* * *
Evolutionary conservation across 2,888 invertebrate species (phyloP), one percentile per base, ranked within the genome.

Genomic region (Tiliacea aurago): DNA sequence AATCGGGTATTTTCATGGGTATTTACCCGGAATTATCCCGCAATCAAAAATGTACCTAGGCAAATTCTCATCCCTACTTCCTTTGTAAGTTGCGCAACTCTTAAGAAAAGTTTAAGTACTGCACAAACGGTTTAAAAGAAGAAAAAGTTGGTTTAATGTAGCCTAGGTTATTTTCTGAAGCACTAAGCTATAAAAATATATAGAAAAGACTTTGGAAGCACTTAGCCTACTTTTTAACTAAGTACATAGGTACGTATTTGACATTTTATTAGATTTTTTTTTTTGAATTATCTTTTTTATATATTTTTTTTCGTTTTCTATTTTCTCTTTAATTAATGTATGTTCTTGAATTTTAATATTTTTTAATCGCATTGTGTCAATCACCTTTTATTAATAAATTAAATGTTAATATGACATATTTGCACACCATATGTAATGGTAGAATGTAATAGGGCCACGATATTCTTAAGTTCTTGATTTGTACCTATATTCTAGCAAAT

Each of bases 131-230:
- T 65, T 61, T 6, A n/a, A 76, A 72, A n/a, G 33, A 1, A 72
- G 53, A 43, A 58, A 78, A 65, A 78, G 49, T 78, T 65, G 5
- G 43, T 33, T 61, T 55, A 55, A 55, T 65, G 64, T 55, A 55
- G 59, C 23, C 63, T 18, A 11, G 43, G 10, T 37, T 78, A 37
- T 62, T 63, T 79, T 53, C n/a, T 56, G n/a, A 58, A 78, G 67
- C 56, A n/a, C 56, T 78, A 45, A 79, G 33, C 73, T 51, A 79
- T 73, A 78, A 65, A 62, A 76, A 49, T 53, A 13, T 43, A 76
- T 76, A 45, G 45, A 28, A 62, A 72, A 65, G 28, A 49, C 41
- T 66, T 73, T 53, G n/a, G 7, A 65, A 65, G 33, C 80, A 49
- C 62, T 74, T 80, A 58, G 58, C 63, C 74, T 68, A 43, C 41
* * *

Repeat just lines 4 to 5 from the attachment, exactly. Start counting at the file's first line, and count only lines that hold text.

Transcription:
- T 65, T 61, T 6, A n/a, A 76, A 72, A n/a, G 33, A 1, A 72
- G 53, A 43, A 58, A 78, A 65, A 78, G 49, T 78, T 65, G 5